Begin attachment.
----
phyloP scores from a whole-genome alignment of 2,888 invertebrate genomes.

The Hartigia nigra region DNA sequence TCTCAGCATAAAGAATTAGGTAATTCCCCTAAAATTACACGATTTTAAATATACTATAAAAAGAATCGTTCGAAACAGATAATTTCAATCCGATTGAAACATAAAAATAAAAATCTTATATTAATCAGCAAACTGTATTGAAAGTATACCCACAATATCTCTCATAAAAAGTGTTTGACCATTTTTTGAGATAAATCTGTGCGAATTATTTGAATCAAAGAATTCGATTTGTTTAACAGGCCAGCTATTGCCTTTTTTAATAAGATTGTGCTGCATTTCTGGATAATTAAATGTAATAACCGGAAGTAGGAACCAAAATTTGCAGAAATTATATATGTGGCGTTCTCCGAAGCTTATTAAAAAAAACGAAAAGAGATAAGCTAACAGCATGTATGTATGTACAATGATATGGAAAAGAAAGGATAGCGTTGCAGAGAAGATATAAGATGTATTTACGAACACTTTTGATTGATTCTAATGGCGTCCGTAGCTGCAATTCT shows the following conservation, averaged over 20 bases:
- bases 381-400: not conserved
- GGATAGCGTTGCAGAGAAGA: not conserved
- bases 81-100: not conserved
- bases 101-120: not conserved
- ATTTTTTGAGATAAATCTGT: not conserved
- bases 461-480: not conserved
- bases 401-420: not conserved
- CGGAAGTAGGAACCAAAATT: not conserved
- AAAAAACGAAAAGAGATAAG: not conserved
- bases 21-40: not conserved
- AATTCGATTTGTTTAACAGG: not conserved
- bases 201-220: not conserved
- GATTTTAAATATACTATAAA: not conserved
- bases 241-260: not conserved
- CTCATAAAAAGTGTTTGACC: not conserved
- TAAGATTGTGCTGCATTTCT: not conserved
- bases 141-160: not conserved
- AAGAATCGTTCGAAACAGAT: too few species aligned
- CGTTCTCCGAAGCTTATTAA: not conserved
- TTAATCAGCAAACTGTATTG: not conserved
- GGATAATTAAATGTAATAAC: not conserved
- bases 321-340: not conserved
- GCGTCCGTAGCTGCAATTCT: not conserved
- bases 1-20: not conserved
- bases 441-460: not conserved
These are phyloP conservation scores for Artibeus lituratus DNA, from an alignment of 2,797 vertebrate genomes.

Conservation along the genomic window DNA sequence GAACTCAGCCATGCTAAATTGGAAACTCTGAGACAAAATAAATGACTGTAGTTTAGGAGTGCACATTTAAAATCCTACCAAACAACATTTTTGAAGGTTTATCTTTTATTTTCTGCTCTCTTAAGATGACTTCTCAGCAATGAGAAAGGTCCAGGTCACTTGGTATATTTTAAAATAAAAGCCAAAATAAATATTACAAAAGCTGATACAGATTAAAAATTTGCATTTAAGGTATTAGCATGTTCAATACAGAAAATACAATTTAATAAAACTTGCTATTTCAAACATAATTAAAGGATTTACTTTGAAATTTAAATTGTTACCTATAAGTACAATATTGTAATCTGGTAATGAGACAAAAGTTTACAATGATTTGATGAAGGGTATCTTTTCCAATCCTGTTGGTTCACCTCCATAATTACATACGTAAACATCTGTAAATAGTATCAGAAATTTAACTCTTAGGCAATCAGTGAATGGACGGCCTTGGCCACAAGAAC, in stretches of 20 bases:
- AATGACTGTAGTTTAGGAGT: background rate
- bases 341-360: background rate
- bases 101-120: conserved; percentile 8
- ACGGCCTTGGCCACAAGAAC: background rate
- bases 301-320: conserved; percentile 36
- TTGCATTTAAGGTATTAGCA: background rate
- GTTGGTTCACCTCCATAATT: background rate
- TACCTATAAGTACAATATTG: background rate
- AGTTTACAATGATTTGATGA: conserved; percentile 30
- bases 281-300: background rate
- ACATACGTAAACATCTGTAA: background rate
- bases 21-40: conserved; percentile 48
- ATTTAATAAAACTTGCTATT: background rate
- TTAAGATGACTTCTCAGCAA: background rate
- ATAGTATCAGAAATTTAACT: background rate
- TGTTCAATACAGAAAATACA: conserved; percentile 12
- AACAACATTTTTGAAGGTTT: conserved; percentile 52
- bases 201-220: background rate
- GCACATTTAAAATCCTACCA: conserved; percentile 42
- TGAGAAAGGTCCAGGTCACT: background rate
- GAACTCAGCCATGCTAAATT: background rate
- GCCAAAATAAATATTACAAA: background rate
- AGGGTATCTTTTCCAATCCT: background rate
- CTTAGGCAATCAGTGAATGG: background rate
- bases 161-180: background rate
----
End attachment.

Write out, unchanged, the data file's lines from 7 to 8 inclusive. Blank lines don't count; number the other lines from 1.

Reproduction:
- ATTTTTTGAGATAAATCTGT: not conserved
- bases 461-480: not conserved